Sunday, 30 March 2008

Almost Elite

I'm a bit hyped up by Cholera last night but unable to do anything about it because today is race day.

We drive to Lincoln for the 10k. As we get ready we walk Doggo around with us and he's naturally a pain. They have kindly given everyone a baggage label to put on anything that you would like to be taken to the finish. I'm tempted to put mine on Doggo.

When it comes to start time, I feel it might be of benefit to off load some weight but the queues are just too long so I reluctantly decide to carry it round with me. We go to line up at the start; I try and get in near the front. L moves further back.

They have issued yellow numbers to 300 'elite' runners who theoretically will do the distance in under 40 minutes if they're men or 45 if they're women. These people get a head start, it's only a few metres but it all counts. This I think is grossly unfair, mainly because I put my time down as 41. If I'd known that 40 was the cut off, I would have lied.

The start is delayed due to cars parked on the course, so I did have time to queue after all. My mind wanders, last nights 'Cholera' springs to mind again probably because something is wrong. There are women with chests lining up at front of the race and fast women don't have chests. You can also tell these women are not going to be fast runners because they're all stood there in circles chatting, not exactly focussing on the real job in hand and they all have slogans such as 'no overtaking' on their backs. Next time I'm having one saying 'no talking'.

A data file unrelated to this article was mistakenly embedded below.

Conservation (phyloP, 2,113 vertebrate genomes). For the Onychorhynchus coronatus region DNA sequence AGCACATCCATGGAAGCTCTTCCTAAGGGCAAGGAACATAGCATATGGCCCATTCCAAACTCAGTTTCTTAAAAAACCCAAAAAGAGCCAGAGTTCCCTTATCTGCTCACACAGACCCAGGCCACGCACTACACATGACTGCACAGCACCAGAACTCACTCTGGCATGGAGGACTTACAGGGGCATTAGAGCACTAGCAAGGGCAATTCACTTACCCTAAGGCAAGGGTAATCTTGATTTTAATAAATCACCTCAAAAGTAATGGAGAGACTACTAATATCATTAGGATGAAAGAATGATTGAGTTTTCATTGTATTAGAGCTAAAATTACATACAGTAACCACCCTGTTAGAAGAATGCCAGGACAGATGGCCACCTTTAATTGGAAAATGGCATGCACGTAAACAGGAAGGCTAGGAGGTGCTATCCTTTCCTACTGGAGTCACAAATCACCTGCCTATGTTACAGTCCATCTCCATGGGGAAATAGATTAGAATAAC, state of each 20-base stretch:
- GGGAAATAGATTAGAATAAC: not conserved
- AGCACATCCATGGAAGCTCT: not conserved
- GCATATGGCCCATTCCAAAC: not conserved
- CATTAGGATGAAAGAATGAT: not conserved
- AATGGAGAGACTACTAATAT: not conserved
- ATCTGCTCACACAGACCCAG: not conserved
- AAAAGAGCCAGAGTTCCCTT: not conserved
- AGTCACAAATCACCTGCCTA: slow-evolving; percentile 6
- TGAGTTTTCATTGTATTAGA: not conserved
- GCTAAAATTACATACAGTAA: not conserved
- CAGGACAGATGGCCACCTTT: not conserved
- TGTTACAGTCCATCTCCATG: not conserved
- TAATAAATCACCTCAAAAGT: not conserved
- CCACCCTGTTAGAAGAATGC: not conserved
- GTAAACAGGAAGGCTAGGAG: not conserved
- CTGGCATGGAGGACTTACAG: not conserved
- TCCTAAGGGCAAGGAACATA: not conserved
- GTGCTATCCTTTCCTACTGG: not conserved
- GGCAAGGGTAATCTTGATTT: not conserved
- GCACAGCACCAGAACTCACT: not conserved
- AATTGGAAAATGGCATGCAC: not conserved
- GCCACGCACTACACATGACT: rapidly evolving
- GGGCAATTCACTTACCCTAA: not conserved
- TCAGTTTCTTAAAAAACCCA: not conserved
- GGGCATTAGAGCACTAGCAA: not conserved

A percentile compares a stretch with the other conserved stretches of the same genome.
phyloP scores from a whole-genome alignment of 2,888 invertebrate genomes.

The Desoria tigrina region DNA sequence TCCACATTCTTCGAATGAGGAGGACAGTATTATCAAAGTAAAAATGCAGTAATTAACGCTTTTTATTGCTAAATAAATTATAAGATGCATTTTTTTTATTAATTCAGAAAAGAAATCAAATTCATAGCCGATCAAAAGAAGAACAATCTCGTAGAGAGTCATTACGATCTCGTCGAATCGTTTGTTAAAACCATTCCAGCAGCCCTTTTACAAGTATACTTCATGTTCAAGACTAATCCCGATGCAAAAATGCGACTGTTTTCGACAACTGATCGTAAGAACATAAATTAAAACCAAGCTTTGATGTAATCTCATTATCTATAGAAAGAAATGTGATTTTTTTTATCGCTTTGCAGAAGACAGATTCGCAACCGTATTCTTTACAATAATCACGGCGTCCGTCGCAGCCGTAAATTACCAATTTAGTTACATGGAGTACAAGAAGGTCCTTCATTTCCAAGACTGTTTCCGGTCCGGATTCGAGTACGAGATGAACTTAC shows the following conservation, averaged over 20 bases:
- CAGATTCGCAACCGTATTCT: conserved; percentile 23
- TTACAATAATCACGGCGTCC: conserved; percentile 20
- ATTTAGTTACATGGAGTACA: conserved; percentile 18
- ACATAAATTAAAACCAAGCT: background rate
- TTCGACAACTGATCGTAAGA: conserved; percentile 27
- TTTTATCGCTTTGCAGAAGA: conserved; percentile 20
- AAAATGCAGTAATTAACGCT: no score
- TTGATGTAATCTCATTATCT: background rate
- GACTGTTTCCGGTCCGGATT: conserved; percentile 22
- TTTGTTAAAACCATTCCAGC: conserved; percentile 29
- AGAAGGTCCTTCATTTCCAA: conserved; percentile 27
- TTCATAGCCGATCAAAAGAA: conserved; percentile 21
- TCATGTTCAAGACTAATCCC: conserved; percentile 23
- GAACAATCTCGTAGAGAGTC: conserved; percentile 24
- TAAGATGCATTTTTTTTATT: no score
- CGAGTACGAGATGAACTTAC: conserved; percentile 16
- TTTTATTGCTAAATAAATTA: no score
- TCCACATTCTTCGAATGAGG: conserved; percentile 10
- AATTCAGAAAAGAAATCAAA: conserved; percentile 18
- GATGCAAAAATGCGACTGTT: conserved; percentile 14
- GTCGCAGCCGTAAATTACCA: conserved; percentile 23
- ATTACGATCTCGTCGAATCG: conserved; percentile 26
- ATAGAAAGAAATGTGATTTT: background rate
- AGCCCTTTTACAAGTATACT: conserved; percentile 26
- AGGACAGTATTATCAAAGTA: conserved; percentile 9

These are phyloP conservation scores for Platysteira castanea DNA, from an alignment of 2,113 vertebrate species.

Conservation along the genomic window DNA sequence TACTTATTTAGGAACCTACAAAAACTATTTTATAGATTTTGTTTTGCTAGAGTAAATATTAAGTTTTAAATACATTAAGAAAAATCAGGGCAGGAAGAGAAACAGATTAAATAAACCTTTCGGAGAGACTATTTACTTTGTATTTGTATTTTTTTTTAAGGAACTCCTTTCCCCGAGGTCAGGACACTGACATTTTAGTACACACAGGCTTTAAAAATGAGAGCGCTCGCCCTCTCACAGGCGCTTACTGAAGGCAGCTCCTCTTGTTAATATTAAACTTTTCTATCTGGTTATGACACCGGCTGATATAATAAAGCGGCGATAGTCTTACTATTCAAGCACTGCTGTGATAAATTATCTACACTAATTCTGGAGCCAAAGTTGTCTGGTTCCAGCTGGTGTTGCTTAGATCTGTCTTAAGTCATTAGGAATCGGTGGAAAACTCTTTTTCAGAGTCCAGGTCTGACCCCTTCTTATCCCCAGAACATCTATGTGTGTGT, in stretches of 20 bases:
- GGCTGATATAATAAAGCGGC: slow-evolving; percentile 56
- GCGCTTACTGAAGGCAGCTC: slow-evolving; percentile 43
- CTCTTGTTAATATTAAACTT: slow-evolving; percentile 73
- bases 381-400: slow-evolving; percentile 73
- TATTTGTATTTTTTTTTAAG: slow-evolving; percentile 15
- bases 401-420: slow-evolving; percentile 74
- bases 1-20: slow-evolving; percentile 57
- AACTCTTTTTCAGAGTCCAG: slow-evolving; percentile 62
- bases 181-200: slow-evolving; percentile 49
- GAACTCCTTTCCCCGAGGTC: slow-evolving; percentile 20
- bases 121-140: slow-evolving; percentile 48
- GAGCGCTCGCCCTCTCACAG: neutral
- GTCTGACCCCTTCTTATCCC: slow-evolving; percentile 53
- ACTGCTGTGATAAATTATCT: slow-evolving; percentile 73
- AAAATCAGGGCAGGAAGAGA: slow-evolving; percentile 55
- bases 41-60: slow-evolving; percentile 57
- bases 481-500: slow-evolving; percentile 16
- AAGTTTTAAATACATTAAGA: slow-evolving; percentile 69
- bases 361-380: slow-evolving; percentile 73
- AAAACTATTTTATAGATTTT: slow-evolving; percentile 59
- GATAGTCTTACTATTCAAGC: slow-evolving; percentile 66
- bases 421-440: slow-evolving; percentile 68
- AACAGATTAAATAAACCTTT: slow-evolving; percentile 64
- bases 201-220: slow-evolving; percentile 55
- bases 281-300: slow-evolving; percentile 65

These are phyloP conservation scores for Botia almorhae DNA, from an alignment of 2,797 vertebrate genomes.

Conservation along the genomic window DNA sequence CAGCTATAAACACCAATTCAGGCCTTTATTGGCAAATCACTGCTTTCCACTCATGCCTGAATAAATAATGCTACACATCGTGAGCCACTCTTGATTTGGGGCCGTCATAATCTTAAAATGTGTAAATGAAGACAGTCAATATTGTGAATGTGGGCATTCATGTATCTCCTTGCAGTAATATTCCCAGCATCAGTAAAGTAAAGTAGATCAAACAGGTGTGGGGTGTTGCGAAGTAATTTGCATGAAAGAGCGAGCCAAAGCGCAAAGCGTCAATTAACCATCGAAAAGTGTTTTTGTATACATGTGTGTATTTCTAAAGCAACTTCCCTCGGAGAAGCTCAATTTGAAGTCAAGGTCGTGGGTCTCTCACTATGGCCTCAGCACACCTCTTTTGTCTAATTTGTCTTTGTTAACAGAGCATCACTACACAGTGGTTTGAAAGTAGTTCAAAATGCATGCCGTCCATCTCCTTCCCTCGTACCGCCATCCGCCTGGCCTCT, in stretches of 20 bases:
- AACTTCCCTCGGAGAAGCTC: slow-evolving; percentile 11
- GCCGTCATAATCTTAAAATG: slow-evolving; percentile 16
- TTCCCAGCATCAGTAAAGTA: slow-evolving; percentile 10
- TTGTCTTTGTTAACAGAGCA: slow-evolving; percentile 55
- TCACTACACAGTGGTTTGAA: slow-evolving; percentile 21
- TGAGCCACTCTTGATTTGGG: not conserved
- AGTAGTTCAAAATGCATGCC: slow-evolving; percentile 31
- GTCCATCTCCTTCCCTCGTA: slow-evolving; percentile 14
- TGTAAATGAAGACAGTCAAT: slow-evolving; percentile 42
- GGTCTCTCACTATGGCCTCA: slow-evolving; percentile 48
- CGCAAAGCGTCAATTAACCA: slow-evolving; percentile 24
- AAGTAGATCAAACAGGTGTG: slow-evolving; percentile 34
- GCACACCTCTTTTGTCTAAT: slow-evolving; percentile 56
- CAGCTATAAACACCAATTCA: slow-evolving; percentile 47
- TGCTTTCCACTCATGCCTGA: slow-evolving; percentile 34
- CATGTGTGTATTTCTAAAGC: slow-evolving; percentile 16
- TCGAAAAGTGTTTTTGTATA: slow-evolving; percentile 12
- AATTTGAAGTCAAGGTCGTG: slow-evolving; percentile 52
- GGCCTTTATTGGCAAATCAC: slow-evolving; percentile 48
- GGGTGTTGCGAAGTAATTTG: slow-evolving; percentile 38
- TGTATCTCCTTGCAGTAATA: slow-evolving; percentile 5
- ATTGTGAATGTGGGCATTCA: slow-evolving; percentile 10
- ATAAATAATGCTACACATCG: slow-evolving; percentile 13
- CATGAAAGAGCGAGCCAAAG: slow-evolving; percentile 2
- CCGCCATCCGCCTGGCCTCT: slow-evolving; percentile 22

These people are standing here, in the way of us 'almost' elite runners, because the start is badly positioned, such that the late arrivals, who are almost always the slower runners, have to push through the whole field to get to their start positions near the back. The alternative is for them not to bother and to stay down the front and start with the 'elite' and many have clearly chosen to do so.

When the gun finally goes for the start, they just stand there waiting for the back to come to them and everyone has to weave around them.

I get a good start and I'm soon clocking up four-minute kilometres which is 40 minutes race pace. I dare to dream but the truth is the pace is terrifying. I consider backing off but then spy a seriously 'overdressed' girl with an Ipod, who I had down as one who shouldn't have been at the front. She is actually in beating me, no chest though, should have known. She doesn't stay in front for long. Nor does an Ipod wearing chap in a woolly hat; I quickly make sure he's behind me too.

The fast pace lasts until the water stop at half way, where I'm 20 seconds down on the required pace. The drinks are in bottles so I grab one and have a drink. It makes me feel ill, so I throw the rest away. Surely any hope of a sub-40 has now gone but oddly I'm back on pace at 6km. No idea how that happened.

But by the 7km marker I'm 20 seconds down again, so they must have the markers in the wrong place! It's all gone pear shaped and I'm in so much pain I don't even see the 8km marker. By the time the 9km one totters in to sight, it's clearly all over bar the trip in the ambulance wearing an oxygen mask.

The last 2km appears to be all up hill and then just to put the boot in when you're feeling down, the last 500 metres is over cobbles. Great.

I stagger across the line; both my watch and their clock say 41.14. Terrible. We'll it's a PB actually but you know what I mean.

The PA system is telling everyone to keep moving through the finish but there's a conveniently placed patch of grass just past the finish line which is quickly filling up with bodies. I decide to join them while there's still room. I lay on the grass trying my best to have a civilised death along with the other idiots who have ran too fast, while a flock of St John Ambulance folk circle like a vultures around us.